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Poynter: News Organizations Learn To Adapt In Virginia Tech Emergency

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The websites for the Collegiate Times -- the student newspaper at Virginia Tech -- and other local newspapers -- are back online today with news about the investigation into yesterday's shooting. But in the midst of the campus emergency, those sites shut down during traffic overloads. Reporters had to adapt as did people across the country trying to keep up with events on campus.

This is a problem that has plagued a number of news organizations during breaking news situations. For some insight, WAMU's Rebecca Blatt spoke with the Poynter Institute's Mallary Jean Tenore -- who has been reporting on how news organizations respond when websites fail.

How did the staff at the Collegiate Times react when the site went down?
The Collegiate Times online director Jamie Chung quickly created some backup plans. So the site, which typically averages about 38,000 visits per week got about 52,000 visits on Thursday, and 143,000 total views. That was far more traffic than the usually get.

The site started to crash several times, so the online director redirected the entire site to the breaking news section. When it crashed again, he created a WordPress site, which featured the newspaper's photos and tweets. The third time it crashed, he redirected the site to the paper's Twitter handle. The staffers had been tweeting updates all afternoon, so it made sense to redirect the site there.

Why can't news sites handle traffic? Is this a technology issue or a financial issue?
In many cases, it's a technological issue. In the case of the Collegiate Times, their site isn't used to having so much traffic. They ended up upgrading their server, which is an option for many news sites, so that their websites can actually handle the volume of traffic that they're getting.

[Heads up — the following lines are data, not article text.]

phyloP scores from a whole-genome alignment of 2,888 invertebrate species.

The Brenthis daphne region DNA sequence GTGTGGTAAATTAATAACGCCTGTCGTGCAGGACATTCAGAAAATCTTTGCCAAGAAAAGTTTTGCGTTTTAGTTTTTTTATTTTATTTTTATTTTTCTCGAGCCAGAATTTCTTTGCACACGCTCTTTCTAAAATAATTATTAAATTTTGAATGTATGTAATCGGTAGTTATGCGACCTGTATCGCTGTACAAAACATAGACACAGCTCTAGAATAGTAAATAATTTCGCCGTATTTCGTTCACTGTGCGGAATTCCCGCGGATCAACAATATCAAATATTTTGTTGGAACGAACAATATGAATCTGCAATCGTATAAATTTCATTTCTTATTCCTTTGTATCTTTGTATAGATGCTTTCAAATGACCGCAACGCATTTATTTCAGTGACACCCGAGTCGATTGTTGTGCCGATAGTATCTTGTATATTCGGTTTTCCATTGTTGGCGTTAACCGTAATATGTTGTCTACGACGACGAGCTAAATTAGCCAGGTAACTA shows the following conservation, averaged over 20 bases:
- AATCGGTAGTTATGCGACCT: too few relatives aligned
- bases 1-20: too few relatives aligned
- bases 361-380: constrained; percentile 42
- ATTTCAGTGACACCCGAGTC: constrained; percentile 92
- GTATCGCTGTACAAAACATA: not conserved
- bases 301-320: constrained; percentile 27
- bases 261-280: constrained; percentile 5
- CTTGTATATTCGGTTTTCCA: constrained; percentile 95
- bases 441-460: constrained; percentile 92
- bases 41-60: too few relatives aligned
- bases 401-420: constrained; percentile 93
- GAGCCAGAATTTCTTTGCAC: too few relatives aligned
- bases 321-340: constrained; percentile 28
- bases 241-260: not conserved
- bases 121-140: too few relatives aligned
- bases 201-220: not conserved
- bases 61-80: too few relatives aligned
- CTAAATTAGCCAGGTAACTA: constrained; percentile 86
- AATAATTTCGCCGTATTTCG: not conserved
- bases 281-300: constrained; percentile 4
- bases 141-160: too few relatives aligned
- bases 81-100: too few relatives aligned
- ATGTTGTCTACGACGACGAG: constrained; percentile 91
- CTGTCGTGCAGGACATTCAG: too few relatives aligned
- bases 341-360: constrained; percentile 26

Some news sites, either they're hacked, having technical difficulties or, in the case of yesterday's shooting, there's just so much information coming out of these websites -- there's so many people craving the information -- that the site just can't handle it.

Hopefully, now that there are these alternative publishing platforms, news sites can figure out new ways to use them so they can continue to produce news.

Some local papers had similar issues -- how common is this?
It seems to be relatively common. In May, PBS's website went under attack from hackers -- so they began publishing news scripts and videos to Tumblr. In April, a TV station in Tallahassee, Florida posted videos on Facebook after its 11 p.m. newscast was disrupted by technical difficulties.

So we are seeing some news sites finding alternate publishing platforms. These days, news organizations don't have to go dark when their websites go down, because there are so many free publishing tools at their disposal.

Are news organizations prepared for this kind of situation?
Some are and some aren't. The ones who are prepared are the ones who have had this happen to them before. The thing they want to think about is coming up with some sort of Plan B, and having a plan in place so when something like this does happen and the website goes down, they don't have to scramble to try and figure out what to do.

I think when websites can be transparent about what is happening, that can be really helpful. So if a website has redirected their main site to a temporary site, and isn't aware of what's going on, that can create confusion. So if they put a prominent note on the site or let their Facebook and Twitter followers know what is going on, that can be helpful.

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